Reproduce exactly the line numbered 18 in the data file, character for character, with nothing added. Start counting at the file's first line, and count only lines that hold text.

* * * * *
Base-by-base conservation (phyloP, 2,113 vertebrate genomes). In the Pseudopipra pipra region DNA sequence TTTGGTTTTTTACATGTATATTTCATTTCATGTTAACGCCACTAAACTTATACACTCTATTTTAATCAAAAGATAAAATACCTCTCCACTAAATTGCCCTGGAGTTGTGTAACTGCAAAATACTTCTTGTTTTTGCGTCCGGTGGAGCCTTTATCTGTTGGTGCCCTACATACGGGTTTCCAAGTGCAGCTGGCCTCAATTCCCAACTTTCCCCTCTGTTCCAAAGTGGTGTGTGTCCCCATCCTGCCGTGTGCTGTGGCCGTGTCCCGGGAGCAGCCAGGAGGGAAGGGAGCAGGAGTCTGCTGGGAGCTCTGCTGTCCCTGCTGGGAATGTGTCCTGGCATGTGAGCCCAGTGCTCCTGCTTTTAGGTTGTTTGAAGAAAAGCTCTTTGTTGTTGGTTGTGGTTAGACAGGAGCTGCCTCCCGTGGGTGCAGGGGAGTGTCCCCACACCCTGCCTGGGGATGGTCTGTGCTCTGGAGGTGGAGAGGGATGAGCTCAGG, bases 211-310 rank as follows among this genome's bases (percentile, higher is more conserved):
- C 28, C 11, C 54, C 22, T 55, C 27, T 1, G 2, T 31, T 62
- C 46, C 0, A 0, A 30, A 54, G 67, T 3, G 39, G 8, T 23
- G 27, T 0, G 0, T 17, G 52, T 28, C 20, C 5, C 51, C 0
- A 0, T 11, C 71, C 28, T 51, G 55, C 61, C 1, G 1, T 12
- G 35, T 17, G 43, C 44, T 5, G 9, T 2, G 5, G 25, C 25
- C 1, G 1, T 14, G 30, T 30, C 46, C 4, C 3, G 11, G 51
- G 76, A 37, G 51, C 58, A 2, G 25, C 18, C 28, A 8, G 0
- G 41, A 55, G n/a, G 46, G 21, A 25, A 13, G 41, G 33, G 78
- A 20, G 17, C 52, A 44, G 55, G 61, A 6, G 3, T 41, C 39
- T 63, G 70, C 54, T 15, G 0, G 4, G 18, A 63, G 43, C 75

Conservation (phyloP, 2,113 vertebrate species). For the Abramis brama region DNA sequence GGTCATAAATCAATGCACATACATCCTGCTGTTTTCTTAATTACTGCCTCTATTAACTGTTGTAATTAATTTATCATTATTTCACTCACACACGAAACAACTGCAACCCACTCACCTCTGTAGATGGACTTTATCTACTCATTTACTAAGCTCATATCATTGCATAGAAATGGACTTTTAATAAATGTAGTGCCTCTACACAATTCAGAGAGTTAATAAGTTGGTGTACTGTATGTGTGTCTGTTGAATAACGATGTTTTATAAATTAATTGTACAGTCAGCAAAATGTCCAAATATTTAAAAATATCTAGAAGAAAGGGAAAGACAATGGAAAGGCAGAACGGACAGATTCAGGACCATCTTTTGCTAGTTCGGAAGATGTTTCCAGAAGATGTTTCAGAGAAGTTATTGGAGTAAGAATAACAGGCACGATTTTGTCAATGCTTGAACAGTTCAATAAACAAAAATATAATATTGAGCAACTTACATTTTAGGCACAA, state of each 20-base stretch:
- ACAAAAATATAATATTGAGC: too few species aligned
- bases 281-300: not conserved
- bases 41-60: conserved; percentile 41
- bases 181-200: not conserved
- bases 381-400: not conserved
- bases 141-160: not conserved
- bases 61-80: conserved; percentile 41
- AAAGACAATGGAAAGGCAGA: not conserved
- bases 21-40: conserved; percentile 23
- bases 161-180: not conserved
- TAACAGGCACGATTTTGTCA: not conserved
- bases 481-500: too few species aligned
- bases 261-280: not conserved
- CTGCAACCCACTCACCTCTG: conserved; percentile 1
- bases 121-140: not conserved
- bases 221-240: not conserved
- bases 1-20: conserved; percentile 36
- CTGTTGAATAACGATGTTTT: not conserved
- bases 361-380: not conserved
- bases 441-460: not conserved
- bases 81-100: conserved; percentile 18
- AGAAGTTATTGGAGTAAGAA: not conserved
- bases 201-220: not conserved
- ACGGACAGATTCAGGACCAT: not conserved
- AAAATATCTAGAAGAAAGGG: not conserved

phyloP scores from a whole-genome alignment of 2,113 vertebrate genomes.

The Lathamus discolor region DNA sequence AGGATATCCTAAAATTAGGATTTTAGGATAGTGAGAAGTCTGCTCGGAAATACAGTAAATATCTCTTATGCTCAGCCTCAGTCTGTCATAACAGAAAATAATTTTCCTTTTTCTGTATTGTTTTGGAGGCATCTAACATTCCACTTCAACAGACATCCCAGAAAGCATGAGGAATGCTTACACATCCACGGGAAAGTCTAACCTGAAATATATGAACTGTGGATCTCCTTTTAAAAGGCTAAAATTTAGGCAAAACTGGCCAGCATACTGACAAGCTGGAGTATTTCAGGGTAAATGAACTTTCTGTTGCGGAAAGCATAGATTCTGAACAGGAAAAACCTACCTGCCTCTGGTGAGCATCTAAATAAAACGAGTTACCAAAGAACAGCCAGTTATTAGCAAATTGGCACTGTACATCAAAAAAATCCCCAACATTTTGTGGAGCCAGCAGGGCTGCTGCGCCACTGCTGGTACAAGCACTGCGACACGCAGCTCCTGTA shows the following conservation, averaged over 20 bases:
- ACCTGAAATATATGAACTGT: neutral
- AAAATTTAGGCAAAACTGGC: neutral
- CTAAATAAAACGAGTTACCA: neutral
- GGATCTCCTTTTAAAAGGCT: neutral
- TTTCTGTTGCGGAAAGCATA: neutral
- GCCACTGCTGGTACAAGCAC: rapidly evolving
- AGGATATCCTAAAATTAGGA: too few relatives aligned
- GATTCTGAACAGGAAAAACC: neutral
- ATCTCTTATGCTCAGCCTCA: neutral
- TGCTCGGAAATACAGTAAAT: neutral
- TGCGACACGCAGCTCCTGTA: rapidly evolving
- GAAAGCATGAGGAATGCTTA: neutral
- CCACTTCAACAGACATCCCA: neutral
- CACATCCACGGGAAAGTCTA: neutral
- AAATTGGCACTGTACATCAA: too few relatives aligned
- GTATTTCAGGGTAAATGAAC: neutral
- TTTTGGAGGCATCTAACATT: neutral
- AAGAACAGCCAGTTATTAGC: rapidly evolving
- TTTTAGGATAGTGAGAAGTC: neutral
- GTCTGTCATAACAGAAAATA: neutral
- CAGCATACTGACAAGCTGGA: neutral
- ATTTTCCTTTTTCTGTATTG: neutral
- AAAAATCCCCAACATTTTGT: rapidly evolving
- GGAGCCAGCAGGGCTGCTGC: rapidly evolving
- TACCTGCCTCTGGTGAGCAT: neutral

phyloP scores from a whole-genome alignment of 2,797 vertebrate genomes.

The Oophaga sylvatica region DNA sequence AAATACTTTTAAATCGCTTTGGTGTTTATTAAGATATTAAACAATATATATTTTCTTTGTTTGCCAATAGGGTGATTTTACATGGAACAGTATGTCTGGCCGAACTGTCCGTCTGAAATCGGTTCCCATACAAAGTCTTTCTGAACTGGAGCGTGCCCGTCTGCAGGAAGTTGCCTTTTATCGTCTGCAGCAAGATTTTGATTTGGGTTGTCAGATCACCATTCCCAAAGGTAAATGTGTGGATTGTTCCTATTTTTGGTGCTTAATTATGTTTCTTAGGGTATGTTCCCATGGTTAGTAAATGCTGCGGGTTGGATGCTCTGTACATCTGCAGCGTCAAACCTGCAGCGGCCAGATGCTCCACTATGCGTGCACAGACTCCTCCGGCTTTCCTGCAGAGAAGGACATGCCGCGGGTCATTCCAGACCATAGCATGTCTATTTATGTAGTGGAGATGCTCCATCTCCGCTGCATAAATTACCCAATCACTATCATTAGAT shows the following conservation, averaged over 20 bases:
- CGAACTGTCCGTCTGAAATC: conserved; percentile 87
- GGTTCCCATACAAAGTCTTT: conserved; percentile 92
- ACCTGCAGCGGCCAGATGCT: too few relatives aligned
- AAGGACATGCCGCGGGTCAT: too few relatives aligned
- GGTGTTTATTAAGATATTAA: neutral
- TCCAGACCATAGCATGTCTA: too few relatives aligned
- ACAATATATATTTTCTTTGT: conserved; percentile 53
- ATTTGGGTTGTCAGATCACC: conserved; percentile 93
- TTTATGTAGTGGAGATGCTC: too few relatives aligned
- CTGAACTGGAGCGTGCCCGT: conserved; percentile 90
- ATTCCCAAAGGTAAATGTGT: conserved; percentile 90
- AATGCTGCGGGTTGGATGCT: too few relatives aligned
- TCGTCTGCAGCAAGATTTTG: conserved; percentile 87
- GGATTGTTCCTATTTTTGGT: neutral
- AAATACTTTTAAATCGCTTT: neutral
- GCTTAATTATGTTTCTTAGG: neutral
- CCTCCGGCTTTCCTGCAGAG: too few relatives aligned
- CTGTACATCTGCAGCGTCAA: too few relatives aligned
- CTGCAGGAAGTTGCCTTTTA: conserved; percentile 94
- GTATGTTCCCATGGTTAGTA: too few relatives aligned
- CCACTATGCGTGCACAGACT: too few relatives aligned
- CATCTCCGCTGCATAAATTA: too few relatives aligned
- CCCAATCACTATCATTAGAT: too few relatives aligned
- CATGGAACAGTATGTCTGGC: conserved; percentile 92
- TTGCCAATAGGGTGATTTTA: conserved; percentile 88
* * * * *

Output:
- bases 141-160: not conserved